Nicolas Claxton spoke to the media Saturday afternoon for the first time since coming off the league’s health and safety protocols and admitted it’s been a challenge getting reincorporated to gameplay after testing positive for COVID-19 last month in Miami.
“It’s been somewhat of a challenge but it hasn’t been too tough. I played with the stay-ready once and just starting to get my feet wet. I played a few minutes against Milwaukee. I’m just trying to get my rhythm back and trying to get my wind back right before the playoffs so we’ll be able to make that push.”
Claxton said he tested positive for COVID-19 and had to stay in a room in Miami for 10 days before returning to Brooklyn, ultimately missing seven straight games. The Nets 22-year-old had an exercise bike and a 40-pound weight to utilize while “stuck” in South Beach.
“I was testing positive for COVID but I didn’t have any symptoms so I was stuck in Miami just there quarantining for about 10 days,” Claxton said. “I wasn’t able to do much. I did a few quarantine workouts but it’s just tough having to sit like that and then coming out here having to play. It’s just another obstacle and nothing that I can’t conquer.”
Claxton described what his days were like.
“I was stuck in my room. They had a bike in my room. I was able to use the bike and do some cardio. Also, have a 40-pound weight so I used that to lift weights and stay as active as I could,” Claxton said. “It’s tough being stuck in a room and then being back on the court but I’m happy to be back out here playing the game that I love.”
Claxton didn’t talk about his initial COVID-19 diagnosis. He had traveled with the team to Miami on April 17, his 22nd birthday, then played 24 minutes on the 18th. The Nets, minus Claxton, traveled back to Brooklyn the next day. Two other Nets, Reggie Perry and Alize Johnson, also missed time due to the league’s health and safety protocols. Steve Nash late told reporters that all three players’ absences, related to the team’s stay in Florida, “I believe it’s all stemming back to the Miami trip.”
Claxton has struggled to remain healthy throughout his two-year tenure with Brooklyn. The second-year big has missed time because of a hamstring strain, arthroscopic labrum repair on his left shoulder and right knee tendinopathy ... on top of his latest experience with COVID.
Claxton has played only 486 minutes in 27 games this season — after 187 minutes in 15 games last year. He referred to 2020-21 as a “rollercoaster year.” While rehabbing his left shoulder during the pandemic, he couldn’t sharpen his game to the fullest. Then, his knee injury, discovered in preseason, hurt his development even more. It simply hasn’t gone smoothly throughout his second year.
“Honestly this year has been a rollercoaster year. For me just trying to get back healthy over the summer. I wasn’t really able to fine-tune my game. With our team and all the talent that we have, I really just try to affect the game defensively,” said Claxton on his development this season. “I have games where my defense is sharper than others of course, but that’s something I’m working on just being focused and locked in all the way mentally.
“My development this year; it’s been up and down but with me missing that chunk of games I missed, that was tough too. I just got to focus on the present and finish the season strong.”
He has played a combined 24 minutes in the past two games and will have his plate full Saturday night with the Nuggets MVP candidate Nikola Jokic. Claxton said the Nets have a pretty good game plan to defend the tricky big man.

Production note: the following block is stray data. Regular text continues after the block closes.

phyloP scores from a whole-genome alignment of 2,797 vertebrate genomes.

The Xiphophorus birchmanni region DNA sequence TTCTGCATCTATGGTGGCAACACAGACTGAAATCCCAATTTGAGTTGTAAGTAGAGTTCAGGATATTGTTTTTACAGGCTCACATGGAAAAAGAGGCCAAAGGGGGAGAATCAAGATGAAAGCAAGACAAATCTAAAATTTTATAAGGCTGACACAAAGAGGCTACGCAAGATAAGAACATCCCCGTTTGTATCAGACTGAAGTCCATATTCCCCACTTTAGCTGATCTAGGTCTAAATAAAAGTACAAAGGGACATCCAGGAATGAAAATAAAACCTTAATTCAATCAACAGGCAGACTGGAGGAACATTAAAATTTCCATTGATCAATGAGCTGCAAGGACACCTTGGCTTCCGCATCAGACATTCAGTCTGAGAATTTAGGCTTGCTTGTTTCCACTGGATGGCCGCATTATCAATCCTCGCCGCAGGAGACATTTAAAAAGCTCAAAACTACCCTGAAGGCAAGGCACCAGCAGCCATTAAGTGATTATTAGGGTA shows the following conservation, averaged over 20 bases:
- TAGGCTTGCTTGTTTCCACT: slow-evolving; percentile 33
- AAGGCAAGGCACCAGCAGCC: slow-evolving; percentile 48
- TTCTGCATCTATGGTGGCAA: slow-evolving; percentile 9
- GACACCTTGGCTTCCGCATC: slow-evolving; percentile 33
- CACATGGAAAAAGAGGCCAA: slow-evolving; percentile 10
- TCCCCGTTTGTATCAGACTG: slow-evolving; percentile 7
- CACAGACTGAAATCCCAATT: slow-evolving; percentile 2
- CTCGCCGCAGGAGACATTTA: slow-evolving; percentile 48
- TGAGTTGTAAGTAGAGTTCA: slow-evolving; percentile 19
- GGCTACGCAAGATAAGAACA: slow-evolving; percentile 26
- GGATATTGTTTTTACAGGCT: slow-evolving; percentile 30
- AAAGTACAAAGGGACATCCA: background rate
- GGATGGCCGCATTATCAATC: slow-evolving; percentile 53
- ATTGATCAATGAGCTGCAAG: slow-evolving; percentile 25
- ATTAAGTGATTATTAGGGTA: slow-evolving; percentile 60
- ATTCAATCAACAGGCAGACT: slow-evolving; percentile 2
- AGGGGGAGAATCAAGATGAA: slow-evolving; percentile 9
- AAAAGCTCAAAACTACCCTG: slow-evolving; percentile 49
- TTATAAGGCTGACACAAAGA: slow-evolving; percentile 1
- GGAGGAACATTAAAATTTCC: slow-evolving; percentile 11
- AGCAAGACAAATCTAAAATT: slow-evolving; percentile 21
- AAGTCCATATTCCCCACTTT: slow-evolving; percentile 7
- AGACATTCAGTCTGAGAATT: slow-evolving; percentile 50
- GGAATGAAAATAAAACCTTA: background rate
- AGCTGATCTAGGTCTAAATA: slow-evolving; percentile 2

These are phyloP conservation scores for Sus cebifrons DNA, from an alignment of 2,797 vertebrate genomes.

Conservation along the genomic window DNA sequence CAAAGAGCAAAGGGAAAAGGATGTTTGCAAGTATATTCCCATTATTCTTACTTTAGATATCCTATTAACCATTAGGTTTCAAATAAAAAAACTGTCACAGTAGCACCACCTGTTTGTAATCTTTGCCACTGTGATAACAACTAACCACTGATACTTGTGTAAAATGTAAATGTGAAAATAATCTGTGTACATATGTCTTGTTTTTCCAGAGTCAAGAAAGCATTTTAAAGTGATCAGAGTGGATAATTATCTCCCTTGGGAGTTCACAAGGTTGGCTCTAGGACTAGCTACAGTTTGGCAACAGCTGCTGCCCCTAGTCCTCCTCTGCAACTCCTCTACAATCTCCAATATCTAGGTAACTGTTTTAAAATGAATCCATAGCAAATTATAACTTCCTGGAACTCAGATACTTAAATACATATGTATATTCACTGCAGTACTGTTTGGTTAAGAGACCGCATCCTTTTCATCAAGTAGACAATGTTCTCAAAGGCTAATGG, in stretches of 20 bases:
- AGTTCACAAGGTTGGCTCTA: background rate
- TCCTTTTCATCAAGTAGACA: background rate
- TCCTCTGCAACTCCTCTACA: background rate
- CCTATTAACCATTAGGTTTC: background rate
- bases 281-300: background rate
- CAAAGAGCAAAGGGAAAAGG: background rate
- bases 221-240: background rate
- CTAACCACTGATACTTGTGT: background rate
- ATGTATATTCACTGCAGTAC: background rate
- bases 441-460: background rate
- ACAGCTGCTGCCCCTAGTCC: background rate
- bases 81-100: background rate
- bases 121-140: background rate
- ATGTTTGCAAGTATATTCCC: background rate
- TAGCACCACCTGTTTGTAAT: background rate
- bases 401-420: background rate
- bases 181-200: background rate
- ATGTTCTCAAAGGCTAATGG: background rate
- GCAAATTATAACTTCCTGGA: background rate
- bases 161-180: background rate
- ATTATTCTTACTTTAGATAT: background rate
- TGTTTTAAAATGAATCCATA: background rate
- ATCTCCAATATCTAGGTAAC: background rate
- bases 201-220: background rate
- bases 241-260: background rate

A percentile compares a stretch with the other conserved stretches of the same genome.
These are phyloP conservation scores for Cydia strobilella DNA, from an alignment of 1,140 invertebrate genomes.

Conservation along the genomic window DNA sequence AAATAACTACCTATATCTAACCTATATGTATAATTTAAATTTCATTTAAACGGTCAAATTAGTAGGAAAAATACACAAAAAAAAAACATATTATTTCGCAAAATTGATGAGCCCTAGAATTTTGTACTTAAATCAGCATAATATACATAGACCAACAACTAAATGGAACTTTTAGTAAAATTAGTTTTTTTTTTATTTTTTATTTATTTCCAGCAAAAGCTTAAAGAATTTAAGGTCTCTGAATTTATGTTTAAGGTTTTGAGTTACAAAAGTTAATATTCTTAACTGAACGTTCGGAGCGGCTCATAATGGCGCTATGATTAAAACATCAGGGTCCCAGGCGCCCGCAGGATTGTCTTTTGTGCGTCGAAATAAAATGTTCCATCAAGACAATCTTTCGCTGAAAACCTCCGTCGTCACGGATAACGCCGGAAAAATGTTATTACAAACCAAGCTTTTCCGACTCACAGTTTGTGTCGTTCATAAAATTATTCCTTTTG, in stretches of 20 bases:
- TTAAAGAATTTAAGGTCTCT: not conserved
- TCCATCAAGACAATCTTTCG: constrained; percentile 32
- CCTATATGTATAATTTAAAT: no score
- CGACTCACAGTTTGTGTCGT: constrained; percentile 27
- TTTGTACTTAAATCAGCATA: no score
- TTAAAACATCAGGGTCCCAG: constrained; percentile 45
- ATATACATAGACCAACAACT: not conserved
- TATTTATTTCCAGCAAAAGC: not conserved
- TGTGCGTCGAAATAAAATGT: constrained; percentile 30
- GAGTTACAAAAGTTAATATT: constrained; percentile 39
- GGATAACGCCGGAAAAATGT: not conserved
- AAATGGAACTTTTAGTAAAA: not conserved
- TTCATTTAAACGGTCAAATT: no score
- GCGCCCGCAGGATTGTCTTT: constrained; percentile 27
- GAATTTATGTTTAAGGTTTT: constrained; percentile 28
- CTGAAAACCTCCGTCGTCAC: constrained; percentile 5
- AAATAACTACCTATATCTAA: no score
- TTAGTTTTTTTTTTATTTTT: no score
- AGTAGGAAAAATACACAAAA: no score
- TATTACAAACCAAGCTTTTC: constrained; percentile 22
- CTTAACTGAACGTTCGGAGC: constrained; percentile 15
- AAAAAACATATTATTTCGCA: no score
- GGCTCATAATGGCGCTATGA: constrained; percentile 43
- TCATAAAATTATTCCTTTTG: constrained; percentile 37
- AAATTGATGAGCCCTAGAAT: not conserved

“[Nikola] Jokic’s work this year speaks for itself. He’s an MVP candidate and we have to throw a lot of bodies at him, be active and make sure we’re communicating on defense,” said Claxton on defending Jokic. “I’m not letting him affect the game with his passing. He’s really skilled offensively, but we just got to be locked in on that. We have a pretty good plan.”
Brooklyn is riding their season-worst four-game losing skid into Denver. When asked about the mood in the locker room and whether there is a sense of pressure, Claxton made it clear there’s none, particularly knowing James Harden will be healthy in the near future.
“There’s definitely no sense of pressure. This is the first time I think all season that we’ve hit some adversity and it’s good that it’s coming right before the playoffs,” Claxton said. “We’re about to have all of our guys back minus Chiozza. We’ll be good going into the playoffs honestly. It’s nothing to worry about. Of course, we got to sharpen a lot of things, especially defensively and the offense is going to come together.”
There is no secret Harden’s impact will be immediately felt once he returns to the hardwood, particularly for Claxton, who Harden has mentored hard. Claxton clarified Harden’s impact, noting how it will make his duties easier on both ends.
“Offensively, when James [Harden] is out there on the court, it makes things a lot easier for guys like myself and guys like Bruce [Brown]. It’s nothing to worry about,” Claxton said. “I’m still affecting the game defensively. I’m still a great defensive player and when James gets back, it’ll make the game a lot easier for everybody offensively and defensively.”
Claxton is averaging 6.1 points, 5.0 rebounds, 1.1 blocks and 1.0 assists in 18.0 minutes per game. He is nursing an offensive rating of 115.4, a defensive rating of 103.6 and a team-high net rating of 11.8.
Multiple Nets have tested positive for COVID since the pandemic hit 14 months ago. Among the others on the roster who’ve had positive tests at one point or another: Harden, Kevin Durant, DeAndre Jordan, Spencer Dinwiddie, Jeff Green and Landry Shamet.
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